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Cannes 2011. Bruno Dumont's "Outside Satan"

Updated through 5/19.

"French director Bruno Dumont may not make religious films as such — perhaps it’s truer to say, theological ones." Jonathan Romney for Screen: "Certainly, he makes films in which the big questions are invoked, but in ways less explicitly religious than obliquely metaphysical. In his sixth feature Outside Satan (Hors Satan), he seems to present a very ambivalent Jesus figure. Yet, until he pulls his big dramatic twist at the end, Dumont's drama is grounded in everyday concrete reality. Lead actors who initially seem uncommunicative, even unappealing, prove idiosyncratically compelling in a film that sees Dumont stripping his style to the bones, with echoes of his 1997 debut The Life of Jesus."

Rob Nelson for Variety: "Maddening, pretentious, hypnotic and transcendent in roughly equal measure, Dumont's minimalist study of an oddball poacher and the farm girl who keeps him company contains only a dozen 'dramatic' events, but they all register indelibly, such is the director's talent for making the minor appear momentous — and maybe religious…. Like Dumont's Twentynine Palms and Life of Jesus (give or take the Cannes Grand Prix-winning L'Humanite), Outside Satan flirts with all-out absurdity, as if managing to keep it at bay will be the director's own miracle, highly subject to interpretation."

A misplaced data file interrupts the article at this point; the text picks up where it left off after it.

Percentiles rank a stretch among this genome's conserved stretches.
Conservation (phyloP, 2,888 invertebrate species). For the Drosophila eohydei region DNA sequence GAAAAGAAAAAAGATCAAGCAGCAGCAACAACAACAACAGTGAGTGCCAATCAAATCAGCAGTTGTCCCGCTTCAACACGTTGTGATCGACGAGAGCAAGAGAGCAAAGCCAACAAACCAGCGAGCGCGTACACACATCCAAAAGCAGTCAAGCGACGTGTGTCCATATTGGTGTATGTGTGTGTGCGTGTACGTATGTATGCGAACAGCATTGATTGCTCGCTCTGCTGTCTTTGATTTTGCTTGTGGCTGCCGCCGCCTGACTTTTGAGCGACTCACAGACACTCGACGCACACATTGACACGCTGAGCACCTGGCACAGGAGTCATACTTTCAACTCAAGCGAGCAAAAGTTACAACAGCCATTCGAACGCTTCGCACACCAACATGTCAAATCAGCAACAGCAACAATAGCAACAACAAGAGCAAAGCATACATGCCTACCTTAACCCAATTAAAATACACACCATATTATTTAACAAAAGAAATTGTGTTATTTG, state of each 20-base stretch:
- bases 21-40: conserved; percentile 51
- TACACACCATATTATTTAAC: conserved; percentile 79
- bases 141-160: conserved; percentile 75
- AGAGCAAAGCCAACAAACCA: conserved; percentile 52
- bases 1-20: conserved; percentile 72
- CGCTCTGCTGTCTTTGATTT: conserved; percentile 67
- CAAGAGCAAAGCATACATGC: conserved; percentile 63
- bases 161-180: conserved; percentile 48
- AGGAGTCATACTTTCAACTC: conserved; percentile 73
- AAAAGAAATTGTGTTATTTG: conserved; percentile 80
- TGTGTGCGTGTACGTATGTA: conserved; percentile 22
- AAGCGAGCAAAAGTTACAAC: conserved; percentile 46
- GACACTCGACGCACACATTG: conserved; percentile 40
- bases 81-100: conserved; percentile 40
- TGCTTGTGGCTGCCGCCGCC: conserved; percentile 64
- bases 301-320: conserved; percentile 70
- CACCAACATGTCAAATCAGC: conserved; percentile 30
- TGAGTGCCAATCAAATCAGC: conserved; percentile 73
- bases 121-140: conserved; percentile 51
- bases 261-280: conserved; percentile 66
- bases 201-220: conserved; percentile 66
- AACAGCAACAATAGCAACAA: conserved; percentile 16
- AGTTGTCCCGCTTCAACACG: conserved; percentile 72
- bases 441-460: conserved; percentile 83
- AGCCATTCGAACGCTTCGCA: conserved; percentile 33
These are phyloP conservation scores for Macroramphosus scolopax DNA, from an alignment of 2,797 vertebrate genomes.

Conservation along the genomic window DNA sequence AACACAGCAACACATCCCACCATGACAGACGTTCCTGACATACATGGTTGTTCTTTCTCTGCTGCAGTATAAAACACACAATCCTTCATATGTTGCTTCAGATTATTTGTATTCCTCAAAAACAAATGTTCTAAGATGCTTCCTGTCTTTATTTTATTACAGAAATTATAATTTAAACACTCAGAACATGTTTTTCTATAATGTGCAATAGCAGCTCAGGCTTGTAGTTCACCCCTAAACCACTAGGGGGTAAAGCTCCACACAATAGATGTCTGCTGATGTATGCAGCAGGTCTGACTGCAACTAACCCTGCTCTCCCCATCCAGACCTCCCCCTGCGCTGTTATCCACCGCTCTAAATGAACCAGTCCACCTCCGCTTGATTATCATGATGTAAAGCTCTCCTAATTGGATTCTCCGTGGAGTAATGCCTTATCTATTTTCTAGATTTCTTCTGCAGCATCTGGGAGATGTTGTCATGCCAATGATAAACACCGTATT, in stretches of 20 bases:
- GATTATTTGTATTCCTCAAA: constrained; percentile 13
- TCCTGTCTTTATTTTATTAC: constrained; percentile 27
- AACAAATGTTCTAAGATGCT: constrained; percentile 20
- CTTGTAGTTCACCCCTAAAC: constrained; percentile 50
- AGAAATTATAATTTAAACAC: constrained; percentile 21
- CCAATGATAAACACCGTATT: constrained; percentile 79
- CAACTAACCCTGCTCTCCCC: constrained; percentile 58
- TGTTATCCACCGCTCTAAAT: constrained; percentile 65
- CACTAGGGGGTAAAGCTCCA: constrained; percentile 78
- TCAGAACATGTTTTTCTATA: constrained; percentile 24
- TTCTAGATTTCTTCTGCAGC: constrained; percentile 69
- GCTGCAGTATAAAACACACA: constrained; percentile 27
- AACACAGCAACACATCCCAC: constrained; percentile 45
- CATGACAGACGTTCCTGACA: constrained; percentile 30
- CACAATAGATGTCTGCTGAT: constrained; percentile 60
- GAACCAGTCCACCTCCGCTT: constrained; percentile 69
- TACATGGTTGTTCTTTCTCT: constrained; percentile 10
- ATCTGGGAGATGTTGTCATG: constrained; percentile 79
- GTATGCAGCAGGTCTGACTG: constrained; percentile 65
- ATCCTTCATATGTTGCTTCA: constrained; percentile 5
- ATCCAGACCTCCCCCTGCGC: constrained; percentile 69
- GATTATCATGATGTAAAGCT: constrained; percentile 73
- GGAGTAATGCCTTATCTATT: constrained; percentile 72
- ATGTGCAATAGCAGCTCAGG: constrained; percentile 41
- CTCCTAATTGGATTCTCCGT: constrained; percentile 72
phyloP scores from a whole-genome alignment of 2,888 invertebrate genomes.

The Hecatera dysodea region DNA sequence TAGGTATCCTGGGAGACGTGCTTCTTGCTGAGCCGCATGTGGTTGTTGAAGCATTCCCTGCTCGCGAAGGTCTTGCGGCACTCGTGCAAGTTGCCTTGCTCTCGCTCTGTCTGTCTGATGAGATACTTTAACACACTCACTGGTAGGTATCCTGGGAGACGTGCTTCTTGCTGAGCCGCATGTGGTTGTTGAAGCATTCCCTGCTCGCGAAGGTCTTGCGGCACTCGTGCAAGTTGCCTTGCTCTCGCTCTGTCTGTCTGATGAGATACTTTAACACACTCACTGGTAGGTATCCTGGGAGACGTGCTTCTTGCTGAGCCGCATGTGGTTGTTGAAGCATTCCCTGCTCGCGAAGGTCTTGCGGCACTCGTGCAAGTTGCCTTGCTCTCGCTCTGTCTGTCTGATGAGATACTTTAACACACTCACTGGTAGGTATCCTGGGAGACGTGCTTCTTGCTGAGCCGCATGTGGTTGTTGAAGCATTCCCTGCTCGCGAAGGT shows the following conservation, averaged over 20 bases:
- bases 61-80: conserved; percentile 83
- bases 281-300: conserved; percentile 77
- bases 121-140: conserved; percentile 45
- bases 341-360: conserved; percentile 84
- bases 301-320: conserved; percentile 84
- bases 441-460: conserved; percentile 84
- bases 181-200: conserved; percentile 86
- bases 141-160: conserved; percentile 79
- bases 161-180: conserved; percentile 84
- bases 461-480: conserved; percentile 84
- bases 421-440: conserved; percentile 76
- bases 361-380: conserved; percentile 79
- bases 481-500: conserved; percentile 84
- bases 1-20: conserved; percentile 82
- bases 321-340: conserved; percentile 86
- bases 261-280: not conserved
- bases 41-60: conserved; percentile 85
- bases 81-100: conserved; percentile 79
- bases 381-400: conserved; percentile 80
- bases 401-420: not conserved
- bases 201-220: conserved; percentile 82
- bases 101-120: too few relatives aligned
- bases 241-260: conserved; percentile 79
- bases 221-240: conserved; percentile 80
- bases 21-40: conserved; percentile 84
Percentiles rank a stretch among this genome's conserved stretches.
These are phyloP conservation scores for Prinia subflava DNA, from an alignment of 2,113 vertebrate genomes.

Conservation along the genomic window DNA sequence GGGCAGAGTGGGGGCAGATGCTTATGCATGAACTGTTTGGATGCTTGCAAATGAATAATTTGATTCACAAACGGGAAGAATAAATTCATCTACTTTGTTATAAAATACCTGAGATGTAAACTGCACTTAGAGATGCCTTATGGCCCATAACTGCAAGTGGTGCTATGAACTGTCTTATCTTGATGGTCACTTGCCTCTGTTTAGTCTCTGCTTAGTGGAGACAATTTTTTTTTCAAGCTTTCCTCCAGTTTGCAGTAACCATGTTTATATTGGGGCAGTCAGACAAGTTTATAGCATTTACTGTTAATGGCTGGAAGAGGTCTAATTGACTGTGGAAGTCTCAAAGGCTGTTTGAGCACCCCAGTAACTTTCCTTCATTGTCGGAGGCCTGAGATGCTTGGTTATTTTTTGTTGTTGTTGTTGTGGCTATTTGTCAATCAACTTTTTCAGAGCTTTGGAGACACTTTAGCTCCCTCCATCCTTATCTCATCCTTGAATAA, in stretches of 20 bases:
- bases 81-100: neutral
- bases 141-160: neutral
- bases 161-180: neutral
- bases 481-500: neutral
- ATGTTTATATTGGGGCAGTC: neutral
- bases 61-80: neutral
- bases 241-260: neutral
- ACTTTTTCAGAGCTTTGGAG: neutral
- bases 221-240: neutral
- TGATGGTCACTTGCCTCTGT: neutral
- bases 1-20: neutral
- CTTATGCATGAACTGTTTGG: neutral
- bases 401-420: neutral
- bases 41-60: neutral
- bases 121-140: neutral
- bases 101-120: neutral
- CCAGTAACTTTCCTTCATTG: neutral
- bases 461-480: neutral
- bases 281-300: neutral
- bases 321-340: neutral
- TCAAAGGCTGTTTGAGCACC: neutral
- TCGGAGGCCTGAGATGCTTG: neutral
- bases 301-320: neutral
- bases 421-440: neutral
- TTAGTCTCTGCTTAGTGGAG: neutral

"The film is situated in a perfect landscape for a Dumont film," writes the Hollywood Reporter's Kirk Honeycutt. "The Côte d’Opale on the Atlantic Coast of northwestern France is a wind-swept, desolate marshlands of government protected dunes and woods. Here a strange recluse identified in press notes as The Guy (David Dewaele) lives in those woods, building nightly fires, poaching game and acting as guardian angel to The Girl (non-pro Alexandra Lamatre). In return, she hands him occasional sandwiches."

"The stranger manifests a violent side, and yet it's ambiguous whether he's a murderer or a healer." Barbara Scharres for the Chicago Sun-Times: "He frequently falls to his knees in private, cryptic ritual of prayer, with his eyes fixed on the horizon. The girl has begun to follow him in this. She prays with her hands cupped and her arms outstretched. It's unclear to whom or what they are praying. One day the girl is overtaken by evil, and the man performs a miracle."

"I've never been a particular fan of Dumont's bizarre sensibility, which seems to argue that nothing is truly spiritual unless it's ugly, damaged, or depraved," writes Mike D'Angelo at the AV Club, "but he'd seemed to turn a corner of some kind with his excellent previous film, Hadewijch, even casting an actor (Julie Sokolowski) capable of giving a performance rather than merely embodying a physiognomy. Alas, he's reverted to form…. It's not terribly hard to fashion a religious allegory from the surreal elements of this film, but it isn't especially rewarding either, given how pointedly unpleasant and flatly declarative its surface forever remains. If you dug Life of Jesus, Humanité, and Flanders, however, I can all but guarantee it'll be right up your alley."